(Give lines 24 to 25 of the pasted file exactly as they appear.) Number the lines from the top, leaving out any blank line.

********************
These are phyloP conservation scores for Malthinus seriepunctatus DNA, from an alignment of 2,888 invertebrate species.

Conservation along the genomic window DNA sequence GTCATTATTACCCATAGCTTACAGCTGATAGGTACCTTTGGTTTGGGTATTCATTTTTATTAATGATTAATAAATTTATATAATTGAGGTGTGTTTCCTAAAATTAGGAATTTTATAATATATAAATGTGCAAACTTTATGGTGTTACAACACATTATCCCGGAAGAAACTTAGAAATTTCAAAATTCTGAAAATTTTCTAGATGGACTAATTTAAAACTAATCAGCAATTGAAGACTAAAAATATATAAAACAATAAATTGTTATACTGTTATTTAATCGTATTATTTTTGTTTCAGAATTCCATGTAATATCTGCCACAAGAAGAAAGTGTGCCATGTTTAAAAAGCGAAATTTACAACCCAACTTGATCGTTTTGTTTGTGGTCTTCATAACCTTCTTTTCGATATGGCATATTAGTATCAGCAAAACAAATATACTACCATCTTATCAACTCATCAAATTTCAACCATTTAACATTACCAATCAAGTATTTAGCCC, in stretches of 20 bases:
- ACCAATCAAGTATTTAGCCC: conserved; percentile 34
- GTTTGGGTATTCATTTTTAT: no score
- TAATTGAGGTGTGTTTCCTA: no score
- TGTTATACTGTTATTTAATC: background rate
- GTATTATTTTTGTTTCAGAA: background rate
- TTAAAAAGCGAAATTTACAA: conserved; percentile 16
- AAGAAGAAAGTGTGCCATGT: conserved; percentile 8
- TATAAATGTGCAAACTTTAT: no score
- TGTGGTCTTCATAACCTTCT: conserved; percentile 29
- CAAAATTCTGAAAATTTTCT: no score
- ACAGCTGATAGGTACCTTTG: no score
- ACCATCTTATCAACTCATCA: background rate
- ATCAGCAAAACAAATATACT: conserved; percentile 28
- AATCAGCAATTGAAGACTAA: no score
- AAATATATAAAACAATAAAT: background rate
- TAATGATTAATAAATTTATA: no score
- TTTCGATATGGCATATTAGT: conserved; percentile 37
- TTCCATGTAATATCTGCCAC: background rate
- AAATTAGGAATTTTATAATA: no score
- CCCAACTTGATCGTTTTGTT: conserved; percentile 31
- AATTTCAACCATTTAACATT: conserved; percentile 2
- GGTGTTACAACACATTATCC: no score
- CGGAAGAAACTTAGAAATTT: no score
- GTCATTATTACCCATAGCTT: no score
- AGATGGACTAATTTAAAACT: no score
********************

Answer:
- GGTGTTACAACACATTATCC: no score
- CGGAAGAAACTTAGAAATTT: no score